VIRUS OUTBREAK-ARKANSAS CONCERT
Arkansas orders venue not to defy restrictions with concert
LITTLE ROCK, Ark. (AP) — Arkansas has ordered a large theater to abandon its plans to defy the state’s coronavirus restrictions on gatherings by holding what could be the nation’s first major concert this far into the pandemic. Gov. Asa Hutchinson said Tuesday that the state Health Department was sending a cease and desist letter to the Fort Smith venue, TempleLive, to postpone or cancel a concert Friday night by country rock singer Travis McCready. The event is expected to draw more than 200 people and would be held three days before Arkansas allows large indoor entertainment venues to reopen. Even under those rules, such venues are limited to 50 people in the audience unless approved by the state.
Arkansas decisions coming next week on opening bars, camps
LITTLE ROCK, Ark. (AP) — Arkansas' governor says he'll announce next week whether bars and summer camps can open as he continues moves to ease the state's coronavirus restrictions. Gov. Asa Hutchinson said Tuesday that he'll announce Monday whether bars can reopen, and the decision on summer camps and youth sports will come two days later. Health officials said Tuesday at least 4,164 people in Arkansas have tested positive for the virus that causes COVID-19, an increase over the 4,043 reported a day earlier. Ninety-five people in Arkansas have died from COVID-19.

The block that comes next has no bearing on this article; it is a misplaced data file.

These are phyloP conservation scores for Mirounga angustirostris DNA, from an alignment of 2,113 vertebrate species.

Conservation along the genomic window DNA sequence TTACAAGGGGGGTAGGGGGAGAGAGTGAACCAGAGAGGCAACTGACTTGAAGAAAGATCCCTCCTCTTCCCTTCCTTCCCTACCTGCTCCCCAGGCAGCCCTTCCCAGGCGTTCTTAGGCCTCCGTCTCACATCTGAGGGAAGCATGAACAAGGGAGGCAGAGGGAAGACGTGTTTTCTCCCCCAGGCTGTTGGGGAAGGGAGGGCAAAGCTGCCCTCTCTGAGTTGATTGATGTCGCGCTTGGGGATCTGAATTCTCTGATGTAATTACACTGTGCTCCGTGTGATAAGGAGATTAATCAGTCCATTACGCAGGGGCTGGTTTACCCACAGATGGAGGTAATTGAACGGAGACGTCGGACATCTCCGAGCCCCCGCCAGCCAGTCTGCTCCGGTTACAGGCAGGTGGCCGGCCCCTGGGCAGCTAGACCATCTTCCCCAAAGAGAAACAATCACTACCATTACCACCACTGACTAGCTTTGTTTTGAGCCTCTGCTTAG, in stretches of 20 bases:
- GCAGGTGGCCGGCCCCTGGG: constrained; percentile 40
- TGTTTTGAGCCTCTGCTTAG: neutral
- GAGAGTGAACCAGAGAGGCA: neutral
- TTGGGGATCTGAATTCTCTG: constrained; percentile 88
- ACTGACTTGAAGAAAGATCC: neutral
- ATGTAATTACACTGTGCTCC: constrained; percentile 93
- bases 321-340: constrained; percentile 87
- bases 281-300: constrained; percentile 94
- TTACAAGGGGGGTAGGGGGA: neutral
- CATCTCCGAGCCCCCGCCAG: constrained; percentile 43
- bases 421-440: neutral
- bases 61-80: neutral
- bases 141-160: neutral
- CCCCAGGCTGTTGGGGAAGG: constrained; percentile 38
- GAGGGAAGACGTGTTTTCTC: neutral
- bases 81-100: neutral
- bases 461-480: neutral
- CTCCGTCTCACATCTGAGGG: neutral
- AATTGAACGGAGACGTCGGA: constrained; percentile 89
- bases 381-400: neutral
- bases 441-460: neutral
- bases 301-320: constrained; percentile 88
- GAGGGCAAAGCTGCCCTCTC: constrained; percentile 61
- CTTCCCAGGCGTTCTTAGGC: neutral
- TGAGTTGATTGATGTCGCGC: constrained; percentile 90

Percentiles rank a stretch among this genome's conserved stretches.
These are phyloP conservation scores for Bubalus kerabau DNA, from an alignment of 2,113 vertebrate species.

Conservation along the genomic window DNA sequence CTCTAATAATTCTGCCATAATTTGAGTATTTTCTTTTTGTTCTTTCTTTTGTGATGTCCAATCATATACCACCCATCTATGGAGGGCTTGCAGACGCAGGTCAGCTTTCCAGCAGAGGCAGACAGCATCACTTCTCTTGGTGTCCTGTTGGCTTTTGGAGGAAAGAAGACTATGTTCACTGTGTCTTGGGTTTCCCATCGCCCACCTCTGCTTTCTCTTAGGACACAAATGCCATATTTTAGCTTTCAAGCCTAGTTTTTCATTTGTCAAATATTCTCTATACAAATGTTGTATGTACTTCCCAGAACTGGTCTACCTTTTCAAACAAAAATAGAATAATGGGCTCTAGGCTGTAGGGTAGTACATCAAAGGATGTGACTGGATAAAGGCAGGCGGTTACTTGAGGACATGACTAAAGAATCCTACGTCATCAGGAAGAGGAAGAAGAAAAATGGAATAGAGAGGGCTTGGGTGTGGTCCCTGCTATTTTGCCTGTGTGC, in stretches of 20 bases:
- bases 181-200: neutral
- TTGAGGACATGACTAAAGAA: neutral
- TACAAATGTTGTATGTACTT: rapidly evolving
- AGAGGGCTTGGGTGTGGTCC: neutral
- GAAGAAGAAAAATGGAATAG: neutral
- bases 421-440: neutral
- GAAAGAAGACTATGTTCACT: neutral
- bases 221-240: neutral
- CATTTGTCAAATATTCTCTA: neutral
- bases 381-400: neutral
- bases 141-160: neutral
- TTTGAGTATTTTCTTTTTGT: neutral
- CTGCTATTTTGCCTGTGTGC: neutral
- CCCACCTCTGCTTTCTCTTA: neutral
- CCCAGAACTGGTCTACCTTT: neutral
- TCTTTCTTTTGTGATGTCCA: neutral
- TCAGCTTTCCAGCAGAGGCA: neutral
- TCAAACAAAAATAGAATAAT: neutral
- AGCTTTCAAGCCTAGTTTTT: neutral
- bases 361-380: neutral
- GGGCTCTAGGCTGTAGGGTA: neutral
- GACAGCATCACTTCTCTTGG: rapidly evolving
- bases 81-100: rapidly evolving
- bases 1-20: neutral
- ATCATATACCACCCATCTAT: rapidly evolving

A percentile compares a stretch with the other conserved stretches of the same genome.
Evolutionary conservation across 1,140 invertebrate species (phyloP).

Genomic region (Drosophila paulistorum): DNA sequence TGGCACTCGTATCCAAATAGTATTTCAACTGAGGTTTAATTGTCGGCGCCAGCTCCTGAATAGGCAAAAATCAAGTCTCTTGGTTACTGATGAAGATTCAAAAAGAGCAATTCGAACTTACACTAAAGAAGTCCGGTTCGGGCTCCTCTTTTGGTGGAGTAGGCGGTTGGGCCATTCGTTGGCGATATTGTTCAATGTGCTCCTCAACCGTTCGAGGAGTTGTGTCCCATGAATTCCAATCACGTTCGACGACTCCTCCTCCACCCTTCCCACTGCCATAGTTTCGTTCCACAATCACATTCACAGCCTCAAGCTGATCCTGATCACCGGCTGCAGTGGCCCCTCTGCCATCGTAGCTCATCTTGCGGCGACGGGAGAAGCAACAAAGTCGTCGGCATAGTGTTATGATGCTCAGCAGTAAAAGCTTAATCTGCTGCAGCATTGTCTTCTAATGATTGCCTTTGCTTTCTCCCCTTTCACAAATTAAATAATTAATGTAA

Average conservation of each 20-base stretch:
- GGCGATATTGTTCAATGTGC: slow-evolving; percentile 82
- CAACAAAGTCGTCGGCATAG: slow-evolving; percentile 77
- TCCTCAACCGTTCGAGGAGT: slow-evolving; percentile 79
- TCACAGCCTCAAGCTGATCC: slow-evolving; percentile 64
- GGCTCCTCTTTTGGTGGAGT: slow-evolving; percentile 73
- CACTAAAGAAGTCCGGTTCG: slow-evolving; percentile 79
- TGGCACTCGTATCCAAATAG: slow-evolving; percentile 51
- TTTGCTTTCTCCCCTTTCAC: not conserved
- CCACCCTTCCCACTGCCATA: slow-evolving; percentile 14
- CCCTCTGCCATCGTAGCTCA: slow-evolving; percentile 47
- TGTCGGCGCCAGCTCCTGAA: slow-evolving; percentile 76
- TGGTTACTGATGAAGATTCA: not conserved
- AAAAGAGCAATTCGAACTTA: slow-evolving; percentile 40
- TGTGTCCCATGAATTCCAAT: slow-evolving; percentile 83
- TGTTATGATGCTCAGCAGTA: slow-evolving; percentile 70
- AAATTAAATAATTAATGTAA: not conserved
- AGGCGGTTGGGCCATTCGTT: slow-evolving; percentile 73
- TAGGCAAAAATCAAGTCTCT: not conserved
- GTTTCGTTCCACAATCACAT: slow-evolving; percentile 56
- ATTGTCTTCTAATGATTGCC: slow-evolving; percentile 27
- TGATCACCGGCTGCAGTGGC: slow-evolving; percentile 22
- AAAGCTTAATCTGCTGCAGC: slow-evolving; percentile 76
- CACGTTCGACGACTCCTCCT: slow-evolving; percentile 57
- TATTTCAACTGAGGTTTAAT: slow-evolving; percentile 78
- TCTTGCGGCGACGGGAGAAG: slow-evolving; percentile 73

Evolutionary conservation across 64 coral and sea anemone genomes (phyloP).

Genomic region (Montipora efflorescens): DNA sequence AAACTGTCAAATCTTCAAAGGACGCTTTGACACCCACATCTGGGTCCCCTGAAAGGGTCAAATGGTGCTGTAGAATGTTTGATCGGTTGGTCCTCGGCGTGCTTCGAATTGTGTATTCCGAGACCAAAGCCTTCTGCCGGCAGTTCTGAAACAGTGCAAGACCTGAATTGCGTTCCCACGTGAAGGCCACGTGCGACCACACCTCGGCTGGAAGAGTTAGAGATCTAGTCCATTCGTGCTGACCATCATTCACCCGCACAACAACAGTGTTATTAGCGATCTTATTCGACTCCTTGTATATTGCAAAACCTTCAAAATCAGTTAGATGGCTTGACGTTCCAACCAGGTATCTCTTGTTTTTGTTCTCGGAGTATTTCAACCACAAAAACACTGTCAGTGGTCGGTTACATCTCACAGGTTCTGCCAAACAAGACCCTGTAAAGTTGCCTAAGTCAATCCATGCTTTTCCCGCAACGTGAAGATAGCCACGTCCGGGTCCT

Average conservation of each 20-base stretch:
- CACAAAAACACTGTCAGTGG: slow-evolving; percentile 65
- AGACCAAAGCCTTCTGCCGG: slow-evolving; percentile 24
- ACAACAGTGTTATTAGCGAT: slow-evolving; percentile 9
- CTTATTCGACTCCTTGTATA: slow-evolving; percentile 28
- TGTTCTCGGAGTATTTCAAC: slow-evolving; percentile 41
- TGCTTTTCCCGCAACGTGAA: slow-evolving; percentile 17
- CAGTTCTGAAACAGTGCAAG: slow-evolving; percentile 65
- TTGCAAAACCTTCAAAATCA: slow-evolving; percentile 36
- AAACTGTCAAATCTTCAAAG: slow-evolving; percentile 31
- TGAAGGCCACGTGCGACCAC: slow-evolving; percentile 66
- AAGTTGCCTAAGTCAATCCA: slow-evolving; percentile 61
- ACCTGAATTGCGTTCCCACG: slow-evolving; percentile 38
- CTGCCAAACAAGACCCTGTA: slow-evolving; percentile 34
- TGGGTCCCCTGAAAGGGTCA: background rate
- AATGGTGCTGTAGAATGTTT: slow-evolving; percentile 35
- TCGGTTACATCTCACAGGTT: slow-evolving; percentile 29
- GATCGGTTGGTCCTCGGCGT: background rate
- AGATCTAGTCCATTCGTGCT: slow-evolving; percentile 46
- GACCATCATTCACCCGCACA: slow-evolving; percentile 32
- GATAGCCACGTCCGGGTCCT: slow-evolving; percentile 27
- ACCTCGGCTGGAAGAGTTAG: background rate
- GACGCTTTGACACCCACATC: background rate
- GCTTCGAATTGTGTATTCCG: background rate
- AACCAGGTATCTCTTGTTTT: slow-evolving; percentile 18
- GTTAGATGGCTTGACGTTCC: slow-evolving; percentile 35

Arkansas professor accused of not disclosing ties to China
LITTLE ROCK, Ark. (AP) — The University of Arkansas has suspended an electrical engineering professor without pay after he was arrested on an allegation that he failed to disclose that he had close ties with the Chinese government and Chinese businesses. A statement issued Monday by federal prosecutors says 63-year-old Simon S. Ang has been charged with a wire fraud count after failing to make the disclosure on an application for a NASA grant. A federal complaint says such materially false representations led to numerous wire messages that facilitated a scheme to defraud. A university spokeswoman says the school is cooperating with federal investigators. Jail records do not list an attorney for the professor.
Arkansas' lottery revenue soars, helps fund scholarships
LITTLE ROCK, Ark. (AP) — The drop in gas prices and closure of Arkansas’ three casinos amid the coronavirus pandemic has fueled the Arkansas Scholarship Lottery fund, as the lottery set a record for total revenue in the month of April. Under state law, at the end of each fiscal year, the lottery is required to transfer the balance of the unclaimed prize reserve fund, minus $1 million, to college scholarships. According to the Arkansas Democrat-Gazette, the lottery director has projected a total of $89.3 million in net proceeds for college scholarships. The state Division of Higher Education forecasts that it will distribute $94.6 million in Arkansas Academic Challenge Scholarships to 33,315 students in fiscal year 2020.
Prosecutor says woman killed Arkansas lawmaker for money
LITTLE ROCK, Ark. (AP) — A prosecutor has alleged that a woman charged with killing a former Arkansas lawmaker last year did it for money and to avoid arrest. Robert Dittrich, the special prosecutor assigned to the case, filed a notice with Randolph County Circuit Court in late April. The Arkansas Times first reported on the new filing last week. Prosecutors are seeking the death penalty for Rebecca O’Donnell, 49, who is charged with capital murder, abuse of corpse and evidence tampering in the killing of Sen. Linda Collins. She has pleaded not guilty. Collins’ decomposed body was found outside her Pocahontas home last June.
Trial date set for man charged in fatal Texarkana shooting